One thing about speculative fiction, particularly fantasy and science fiction that takes places in the far future, is that you have to consider the culture. It can’t be a copy of today’s culture. In fantasy, you have to create it from scratch. In science fiction, you have to evolve it from what it is today.
While reading The Rise of Endymion by Dan Simmons, I was interested in how he handled the evolution of religions. Also, while doing the Archaeology of Portus course at FutureLearn, I found it interesting how the religion changed in a very short time from the native Roman Pagan religion to Christianity. I ended up looking up some information about Catholic Popes, mainly because of The Rise of Endymion, and saw how the names were often reused. The current Pope, Francis, has an original name. No other before him had this name, and he’s the first non-European Pope since the year 741.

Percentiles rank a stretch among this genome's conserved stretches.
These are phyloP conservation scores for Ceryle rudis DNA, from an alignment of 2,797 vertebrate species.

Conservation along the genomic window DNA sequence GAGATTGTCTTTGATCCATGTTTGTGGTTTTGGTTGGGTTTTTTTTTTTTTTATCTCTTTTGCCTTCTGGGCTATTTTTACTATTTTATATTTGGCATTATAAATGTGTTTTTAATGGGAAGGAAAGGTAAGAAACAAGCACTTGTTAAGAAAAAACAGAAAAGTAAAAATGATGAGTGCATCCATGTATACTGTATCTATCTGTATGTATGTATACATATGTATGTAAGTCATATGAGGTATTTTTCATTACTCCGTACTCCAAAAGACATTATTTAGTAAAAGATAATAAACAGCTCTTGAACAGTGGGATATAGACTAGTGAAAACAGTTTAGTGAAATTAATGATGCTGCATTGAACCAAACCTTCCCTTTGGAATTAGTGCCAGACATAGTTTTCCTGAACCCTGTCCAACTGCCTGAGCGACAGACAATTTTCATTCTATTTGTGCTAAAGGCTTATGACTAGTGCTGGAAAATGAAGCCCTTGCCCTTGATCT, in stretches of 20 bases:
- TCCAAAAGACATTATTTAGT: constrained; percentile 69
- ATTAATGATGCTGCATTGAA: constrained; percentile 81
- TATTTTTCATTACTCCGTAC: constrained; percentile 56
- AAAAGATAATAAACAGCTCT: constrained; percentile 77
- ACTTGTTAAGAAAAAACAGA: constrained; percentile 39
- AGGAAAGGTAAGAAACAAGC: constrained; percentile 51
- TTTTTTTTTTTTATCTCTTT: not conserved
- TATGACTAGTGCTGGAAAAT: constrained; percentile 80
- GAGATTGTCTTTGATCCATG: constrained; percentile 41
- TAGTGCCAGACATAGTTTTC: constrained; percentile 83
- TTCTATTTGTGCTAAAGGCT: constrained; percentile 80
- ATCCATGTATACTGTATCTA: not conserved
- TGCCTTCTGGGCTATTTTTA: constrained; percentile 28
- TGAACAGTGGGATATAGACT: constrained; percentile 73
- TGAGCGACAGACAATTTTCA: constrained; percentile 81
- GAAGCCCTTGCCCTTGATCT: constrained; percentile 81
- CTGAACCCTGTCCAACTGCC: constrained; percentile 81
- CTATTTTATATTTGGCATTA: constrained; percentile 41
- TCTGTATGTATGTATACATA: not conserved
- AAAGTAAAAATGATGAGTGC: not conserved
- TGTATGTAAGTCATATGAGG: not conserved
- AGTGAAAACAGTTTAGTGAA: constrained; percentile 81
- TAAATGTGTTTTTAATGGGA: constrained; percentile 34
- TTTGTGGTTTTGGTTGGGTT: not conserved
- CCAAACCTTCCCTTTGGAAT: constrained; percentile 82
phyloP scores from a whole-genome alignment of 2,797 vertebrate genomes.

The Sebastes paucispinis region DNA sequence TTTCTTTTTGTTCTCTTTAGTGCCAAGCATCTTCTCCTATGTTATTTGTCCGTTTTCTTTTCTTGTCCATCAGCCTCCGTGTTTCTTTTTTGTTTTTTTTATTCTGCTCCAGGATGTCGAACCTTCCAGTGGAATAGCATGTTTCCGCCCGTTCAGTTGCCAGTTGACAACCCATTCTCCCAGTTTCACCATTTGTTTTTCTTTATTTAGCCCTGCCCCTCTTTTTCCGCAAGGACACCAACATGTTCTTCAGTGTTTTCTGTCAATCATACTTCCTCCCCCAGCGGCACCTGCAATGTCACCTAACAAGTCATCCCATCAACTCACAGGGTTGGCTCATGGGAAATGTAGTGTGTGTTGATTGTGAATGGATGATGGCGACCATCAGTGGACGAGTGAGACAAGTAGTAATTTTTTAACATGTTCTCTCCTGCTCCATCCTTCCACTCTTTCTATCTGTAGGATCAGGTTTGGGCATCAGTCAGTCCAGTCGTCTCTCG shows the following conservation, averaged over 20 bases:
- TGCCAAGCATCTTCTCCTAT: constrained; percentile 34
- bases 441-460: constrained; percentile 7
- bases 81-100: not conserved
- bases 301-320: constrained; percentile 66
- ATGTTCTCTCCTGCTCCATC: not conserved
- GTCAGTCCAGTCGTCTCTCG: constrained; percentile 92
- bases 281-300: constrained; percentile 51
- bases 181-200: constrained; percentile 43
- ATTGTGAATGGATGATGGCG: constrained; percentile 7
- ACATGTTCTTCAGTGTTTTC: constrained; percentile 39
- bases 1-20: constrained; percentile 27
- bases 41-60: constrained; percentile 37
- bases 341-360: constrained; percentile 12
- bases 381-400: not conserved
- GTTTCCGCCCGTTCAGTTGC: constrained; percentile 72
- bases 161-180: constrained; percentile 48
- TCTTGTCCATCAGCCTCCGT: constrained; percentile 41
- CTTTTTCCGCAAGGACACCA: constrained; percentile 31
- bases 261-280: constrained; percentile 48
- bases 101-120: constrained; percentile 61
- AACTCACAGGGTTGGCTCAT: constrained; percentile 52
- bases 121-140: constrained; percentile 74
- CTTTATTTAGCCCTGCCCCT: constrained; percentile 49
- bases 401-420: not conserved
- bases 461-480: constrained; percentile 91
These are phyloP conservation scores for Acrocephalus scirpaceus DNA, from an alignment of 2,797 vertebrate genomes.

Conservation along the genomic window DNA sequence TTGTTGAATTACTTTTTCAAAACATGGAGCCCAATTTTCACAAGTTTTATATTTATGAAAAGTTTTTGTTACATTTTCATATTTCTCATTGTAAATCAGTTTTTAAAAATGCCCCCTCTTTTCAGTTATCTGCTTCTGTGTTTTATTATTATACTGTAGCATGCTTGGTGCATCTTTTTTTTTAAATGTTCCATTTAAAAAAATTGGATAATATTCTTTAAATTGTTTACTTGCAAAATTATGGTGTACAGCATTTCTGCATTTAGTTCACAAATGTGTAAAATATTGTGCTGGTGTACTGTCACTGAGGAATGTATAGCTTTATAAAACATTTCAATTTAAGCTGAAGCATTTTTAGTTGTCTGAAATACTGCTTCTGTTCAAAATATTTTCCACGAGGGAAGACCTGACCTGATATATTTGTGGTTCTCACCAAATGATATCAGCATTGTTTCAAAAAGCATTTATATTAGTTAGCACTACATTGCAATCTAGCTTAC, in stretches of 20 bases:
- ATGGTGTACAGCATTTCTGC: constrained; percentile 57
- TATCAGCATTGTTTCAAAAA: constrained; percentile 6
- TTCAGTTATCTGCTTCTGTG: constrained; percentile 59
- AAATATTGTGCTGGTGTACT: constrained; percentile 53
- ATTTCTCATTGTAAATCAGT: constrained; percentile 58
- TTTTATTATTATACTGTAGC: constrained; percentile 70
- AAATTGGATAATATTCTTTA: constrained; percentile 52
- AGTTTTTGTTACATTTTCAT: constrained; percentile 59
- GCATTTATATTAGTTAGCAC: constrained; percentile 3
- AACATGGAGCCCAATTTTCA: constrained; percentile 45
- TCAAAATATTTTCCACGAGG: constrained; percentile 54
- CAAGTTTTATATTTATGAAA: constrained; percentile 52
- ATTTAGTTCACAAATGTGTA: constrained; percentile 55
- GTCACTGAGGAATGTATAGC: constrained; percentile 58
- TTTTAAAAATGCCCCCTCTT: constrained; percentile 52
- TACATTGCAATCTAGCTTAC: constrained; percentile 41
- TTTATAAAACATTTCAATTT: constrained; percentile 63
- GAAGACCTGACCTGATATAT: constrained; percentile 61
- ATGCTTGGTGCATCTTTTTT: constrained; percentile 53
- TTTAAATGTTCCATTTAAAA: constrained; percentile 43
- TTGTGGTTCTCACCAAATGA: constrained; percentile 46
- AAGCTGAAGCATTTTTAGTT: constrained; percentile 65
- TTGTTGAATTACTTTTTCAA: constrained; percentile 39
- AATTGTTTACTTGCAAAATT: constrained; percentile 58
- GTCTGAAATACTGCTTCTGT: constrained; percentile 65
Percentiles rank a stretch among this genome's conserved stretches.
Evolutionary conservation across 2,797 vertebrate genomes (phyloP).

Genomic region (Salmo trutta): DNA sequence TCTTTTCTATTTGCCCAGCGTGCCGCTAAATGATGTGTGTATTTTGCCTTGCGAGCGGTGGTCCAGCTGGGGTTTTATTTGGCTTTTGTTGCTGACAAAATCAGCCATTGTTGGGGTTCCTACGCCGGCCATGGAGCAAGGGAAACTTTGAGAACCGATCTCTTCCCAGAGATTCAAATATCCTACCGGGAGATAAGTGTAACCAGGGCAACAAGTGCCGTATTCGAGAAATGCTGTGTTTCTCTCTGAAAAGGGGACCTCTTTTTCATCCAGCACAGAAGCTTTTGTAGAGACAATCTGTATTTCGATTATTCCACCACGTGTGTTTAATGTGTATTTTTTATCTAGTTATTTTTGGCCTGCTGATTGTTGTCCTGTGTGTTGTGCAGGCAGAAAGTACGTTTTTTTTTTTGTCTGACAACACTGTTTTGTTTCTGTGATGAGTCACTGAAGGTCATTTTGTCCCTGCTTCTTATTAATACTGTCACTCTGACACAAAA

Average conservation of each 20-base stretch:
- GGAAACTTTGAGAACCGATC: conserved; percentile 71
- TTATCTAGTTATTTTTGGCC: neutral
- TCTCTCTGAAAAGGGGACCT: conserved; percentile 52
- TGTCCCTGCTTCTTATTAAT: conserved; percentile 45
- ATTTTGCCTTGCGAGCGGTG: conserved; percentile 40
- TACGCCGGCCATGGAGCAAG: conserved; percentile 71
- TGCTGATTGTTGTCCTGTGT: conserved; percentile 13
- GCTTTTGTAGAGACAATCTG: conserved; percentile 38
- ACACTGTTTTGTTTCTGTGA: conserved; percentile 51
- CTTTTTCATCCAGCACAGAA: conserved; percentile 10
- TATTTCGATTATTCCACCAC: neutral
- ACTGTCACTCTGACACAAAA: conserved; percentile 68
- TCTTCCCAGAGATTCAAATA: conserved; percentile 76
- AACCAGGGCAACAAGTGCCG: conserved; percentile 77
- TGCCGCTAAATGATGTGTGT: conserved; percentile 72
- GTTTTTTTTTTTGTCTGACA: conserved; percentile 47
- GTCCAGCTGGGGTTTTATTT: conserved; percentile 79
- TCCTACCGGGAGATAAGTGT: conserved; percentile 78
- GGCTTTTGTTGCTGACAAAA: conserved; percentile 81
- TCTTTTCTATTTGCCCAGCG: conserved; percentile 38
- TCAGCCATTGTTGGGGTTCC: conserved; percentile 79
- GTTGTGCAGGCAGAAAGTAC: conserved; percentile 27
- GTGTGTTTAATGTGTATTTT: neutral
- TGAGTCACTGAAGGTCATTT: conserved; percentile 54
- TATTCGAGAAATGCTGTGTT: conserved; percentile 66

Why am I talking about this? Well, in fantasy, religions are often developed for the cultures and magic systems, all of them integrated with each other. In science fiction, religions are often involved in some way in the story or somewhere in the background, but they show how things have changed. With current trends, atheism is growing, and some science fiction would regard religions as mythological beliefs and obsolete. Others will have the religions evolve.
What I’ll be doing with Ariadne is not only showing the evolution of religions, but also the creation of a couple. Cults form, grow, and are recognised as religions. They spread across the land, and there are often conflicts, persecution, and crusades. Over the years, decades, and centuries, religions can become such a strong part of a culture, it actually shapes the culture.
Inspiration can come from interesting places. This just shows that reading is a great source of inspiration. Also, it seems that all these online courses are giving me a lot of things to think about, and giving me plenty of ideas.
Has your writing been inspired by something similar?